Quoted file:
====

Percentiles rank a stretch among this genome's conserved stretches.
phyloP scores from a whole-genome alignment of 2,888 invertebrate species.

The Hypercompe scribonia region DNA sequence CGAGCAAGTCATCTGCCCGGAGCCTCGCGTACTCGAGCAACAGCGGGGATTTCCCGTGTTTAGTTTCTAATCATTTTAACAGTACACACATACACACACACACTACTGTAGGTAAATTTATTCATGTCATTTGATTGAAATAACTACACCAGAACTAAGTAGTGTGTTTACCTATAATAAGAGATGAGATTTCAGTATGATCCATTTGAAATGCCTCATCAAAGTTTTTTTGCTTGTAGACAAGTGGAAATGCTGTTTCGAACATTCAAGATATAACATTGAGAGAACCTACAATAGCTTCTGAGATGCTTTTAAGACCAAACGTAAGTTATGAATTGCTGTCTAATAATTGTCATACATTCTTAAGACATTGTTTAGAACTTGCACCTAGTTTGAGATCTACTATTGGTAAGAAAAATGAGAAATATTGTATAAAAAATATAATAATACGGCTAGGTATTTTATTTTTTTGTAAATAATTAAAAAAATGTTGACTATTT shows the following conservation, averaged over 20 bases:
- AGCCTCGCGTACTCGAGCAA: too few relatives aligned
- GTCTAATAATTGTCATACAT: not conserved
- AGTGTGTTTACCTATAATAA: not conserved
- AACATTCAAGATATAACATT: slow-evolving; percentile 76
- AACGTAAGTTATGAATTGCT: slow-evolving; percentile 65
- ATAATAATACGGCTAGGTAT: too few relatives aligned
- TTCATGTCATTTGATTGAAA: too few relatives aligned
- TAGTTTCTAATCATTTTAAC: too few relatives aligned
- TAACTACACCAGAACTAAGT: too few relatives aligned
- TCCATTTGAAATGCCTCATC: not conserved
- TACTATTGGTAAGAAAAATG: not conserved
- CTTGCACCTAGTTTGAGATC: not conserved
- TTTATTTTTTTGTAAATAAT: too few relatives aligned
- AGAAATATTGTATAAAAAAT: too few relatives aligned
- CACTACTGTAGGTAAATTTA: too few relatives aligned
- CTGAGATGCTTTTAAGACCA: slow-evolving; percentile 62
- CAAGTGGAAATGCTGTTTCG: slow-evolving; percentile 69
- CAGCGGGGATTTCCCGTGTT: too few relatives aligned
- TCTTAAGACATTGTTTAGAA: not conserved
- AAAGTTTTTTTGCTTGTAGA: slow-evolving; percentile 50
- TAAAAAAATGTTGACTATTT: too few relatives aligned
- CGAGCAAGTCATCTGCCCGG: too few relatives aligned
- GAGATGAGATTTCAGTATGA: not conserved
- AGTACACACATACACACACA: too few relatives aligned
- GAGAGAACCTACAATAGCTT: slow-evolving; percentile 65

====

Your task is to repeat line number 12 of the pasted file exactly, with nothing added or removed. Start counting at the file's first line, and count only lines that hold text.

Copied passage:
- TAACTACACCAGAACTAAGT: too few relatives aligned